Investors are betting that a start-up aiming to become the online equivalent of Costco for healthy foods can grow and blossom.
The company, Thrive Market, said on Monday that it had raised $111 million in a new round of financing, led by the investment firm Invus. Other existing investors, including Greycroft Partners, E-Ventures and Cross Culture Ventures, also took part.
Thrive, founded three years ago by a group of entrepreneurs, is one of several start-ups built around a membership model. But customers pay $60 a year to be able to buy organic food at what the company says are lower prices than what traditional grocers like Whole Foods offer.
The aim is to give more customers access to what the founders say is better food.
“We’re looking to make healthy living affordable and accessible to any American family,” Nick Green, a Thrive Market co-founder, said in an interview.
It was an idea that initially drew little enthusiasm, according to Mr. Green, with dozens of venture capital firms rejecting him and his co-founder Gunnar Lovelace for their seed round of funding. But the two found support from individual backers online, leading to subsequent rounds of financing that included the likes of Greycroft.
Now, the company says that it has more than five million registered users and more than 300,000 paid members, and ships more than $200,00 worth of goods a day.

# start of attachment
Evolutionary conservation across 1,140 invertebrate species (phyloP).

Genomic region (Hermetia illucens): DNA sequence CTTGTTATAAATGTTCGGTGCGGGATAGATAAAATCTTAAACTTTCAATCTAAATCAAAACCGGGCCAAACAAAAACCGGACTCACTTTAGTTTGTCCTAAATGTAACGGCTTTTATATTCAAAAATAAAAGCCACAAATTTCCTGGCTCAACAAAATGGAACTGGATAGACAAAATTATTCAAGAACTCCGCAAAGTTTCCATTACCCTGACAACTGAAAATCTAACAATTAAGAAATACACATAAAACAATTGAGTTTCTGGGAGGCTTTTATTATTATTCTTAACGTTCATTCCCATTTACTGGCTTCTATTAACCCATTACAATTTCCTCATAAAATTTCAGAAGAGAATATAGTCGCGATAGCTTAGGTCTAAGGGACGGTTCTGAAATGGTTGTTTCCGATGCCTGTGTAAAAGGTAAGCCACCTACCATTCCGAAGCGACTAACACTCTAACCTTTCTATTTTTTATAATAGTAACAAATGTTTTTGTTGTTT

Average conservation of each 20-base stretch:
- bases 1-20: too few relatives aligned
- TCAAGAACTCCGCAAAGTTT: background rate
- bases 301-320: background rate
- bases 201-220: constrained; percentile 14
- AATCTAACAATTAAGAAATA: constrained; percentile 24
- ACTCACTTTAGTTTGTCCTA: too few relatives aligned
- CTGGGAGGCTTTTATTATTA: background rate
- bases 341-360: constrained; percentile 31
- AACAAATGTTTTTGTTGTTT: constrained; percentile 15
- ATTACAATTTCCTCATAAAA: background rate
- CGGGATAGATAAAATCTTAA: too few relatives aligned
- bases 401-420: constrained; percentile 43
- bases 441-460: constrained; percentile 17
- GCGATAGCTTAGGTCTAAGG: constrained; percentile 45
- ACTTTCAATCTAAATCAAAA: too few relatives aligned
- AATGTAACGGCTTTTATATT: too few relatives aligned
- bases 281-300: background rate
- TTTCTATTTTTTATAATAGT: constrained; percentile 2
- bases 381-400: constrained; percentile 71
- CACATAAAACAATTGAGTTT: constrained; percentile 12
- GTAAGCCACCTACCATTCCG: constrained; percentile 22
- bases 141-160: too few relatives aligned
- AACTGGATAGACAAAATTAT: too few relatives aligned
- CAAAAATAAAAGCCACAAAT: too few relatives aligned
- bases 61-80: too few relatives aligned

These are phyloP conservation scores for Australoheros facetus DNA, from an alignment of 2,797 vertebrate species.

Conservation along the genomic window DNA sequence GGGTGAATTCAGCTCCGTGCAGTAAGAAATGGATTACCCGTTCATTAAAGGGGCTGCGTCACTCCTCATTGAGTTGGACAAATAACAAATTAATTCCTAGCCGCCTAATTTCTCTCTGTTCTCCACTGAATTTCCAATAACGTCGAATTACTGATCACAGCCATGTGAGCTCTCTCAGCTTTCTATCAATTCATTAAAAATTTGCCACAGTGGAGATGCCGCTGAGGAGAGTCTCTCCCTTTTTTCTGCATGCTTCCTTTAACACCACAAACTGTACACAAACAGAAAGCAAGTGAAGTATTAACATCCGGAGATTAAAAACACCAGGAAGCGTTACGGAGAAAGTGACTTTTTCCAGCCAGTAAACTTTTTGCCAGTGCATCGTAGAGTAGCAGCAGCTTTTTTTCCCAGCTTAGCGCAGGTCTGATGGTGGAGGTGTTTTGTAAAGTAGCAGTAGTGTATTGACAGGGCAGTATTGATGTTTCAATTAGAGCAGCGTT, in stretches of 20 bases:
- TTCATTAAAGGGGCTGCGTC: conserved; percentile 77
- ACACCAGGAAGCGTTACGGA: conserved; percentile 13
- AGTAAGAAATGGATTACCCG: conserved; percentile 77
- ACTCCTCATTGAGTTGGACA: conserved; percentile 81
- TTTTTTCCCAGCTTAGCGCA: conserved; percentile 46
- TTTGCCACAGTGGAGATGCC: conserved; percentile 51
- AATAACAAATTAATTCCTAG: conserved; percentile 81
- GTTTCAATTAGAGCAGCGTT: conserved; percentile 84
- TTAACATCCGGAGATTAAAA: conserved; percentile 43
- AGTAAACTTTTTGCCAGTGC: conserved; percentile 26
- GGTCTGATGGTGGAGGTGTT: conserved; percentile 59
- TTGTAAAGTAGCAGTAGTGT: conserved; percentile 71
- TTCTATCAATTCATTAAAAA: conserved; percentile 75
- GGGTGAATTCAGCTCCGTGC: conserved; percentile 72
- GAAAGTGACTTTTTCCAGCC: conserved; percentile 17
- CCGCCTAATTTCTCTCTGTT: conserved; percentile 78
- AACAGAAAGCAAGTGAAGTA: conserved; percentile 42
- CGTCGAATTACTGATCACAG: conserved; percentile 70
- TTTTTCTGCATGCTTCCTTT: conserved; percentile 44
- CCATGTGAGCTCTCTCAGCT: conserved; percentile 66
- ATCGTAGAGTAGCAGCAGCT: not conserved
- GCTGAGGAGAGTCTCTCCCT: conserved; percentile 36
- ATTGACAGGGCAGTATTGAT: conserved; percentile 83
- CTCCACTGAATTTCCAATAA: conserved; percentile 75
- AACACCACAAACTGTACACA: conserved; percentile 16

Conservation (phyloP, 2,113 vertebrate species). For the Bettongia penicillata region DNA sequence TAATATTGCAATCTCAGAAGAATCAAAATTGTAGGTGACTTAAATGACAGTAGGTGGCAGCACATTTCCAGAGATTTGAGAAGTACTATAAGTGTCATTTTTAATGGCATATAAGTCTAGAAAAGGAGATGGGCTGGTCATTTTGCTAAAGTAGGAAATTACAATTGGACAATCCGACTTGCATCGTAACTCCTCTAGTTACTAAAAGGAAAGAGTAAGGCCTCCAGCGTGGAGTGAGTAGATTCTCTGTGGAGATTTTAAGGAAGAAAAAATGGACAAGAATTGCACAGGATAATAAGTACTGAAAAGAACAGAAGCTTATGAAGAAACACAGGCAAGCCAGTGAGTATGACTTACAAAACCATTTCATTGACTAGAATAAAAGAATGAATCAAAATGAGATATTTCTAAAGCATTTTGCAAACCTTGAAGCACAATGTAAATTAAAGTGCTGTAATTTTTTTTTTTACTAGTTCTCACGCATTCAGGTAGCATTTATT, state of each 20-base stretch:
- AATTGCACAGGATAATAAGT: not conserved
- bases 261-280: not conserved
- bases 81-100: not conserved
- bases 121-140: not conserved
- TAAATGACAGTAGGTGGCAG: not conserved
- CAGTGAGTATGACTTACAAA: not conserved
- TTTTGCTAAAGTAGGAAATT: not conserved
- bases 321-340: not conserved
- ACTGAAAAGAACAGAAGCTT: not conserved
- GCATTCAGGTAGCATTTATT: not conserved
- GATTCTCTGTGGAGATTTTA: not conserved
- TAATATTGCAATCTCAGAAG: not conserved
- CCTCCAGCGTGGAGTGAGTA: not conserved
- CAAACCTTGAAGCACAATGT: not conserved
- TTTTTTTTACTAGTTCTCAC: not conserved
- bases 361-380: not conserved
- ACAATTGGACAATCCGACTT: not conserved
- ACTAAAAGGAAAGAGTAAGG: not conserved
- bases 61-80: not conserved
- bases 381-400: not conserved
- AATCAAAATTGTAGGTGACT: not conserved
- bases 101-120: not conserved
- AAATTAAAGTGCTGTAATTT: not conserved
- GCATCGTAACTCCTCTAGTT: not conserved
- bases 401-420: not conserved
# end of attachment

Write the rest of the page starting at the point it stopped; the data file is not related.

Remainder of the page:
The fund-raising announced on Monday is meant to help the company grow, including creating more of its own branded goods and paying for more media marketing.
Thrive Market is also built around a philanthropic element: With every regular membership sold, Thrive Market also sponsors a membership for a low-income family. The impulse is rooted in part in Mr. Lovelace’s childhood, part of which was spent growing up poor with his single mother.
“We’re really a stakeholder-aligned business,” Mr. Lovelace said. “We want to be known for social advocacy.”
Along with the fund-raising news, Thrive Market also plans to announce that it will petition the Agriculture Department to allow buyers to use food stamps online. Mr. Gunnar said that Thrive Market had been in talks with the department for over a year and a half on the issue, but had made no progress.
“They jerked us around,” he said. “We know they’re going to do this eventually, but we want to show the support there is for making this happen and happen quickly.”
As part of the fund-raising round, two executives from Invus will join Thrive Market’s board.
“At Invus the best part of our job is to meet and partner with entrepreneurs who are passionate about their mission and are looking to transform their industries,” Evren Bilimer, a managing director at the firm who will join the Thrive Market board, said in a statement. “That’s exactly what we saw with Gunnar and Nick and the rest of the Thrive Market team.”
An earlier version of this article misstated the sales figures for the online grocer Thrive Market. It ships $200,000 worth of goods a day, not $150,000 worth of goods a month.